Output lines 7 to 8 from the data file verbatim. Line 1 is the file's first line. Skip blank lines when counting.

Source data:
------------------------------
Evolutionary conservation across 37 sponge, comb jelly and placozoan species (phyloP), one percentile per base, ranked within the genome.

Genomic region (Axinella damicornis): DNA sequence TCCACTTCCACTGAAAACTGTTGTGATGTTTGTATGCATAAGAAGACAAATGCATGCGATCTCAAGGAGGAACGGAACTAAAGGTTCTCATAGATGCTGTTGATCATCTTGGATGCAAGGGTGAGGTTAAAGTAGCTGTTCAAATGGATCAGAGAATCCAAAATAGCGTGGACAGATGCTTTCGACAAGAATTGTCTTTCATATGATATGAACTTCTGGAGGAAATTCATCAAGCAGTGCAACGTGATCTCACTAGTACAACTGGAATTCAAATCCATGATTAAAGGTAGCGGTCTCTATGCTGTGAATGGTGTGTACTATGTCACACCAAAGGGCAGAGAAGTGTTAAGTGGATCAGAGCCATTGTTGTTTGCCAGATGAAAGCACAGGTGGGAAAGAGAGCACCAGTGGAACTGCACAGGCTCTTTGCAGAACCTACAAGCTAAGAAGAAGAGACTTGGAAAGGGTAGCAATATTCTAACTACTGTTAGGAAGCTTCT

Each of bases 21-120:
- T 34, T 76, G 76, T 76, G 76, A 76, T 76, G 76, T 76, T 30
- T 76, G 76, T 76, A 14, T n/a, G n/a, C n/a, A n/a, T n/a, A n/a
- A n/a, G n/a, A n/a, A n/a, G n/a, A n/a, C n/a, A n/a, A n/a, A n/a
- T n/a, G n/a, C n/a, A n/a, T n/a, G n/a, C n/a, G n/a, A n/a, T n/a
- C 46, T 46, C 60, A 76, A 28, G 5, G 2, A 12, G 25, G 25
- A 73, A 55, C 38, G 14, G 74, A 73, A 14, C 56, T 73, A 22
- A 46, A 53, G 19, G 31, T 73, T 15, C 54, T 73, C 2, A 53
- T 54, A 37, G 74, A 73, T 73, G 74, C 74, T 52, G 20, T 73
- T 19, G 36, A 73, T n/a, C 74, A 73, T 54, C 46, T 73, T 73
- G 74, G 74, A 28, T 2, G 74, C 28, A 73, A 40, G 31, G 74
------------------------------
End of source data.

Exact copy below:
- T n/a, G n/a, C n/a, A n/a, T n/a, G n/a, C n/a, G n/a, A n/a, T n/a
- C 46, T 46, C 60, A 76, A 28, G 5, G 2, A 12, G 25, G 25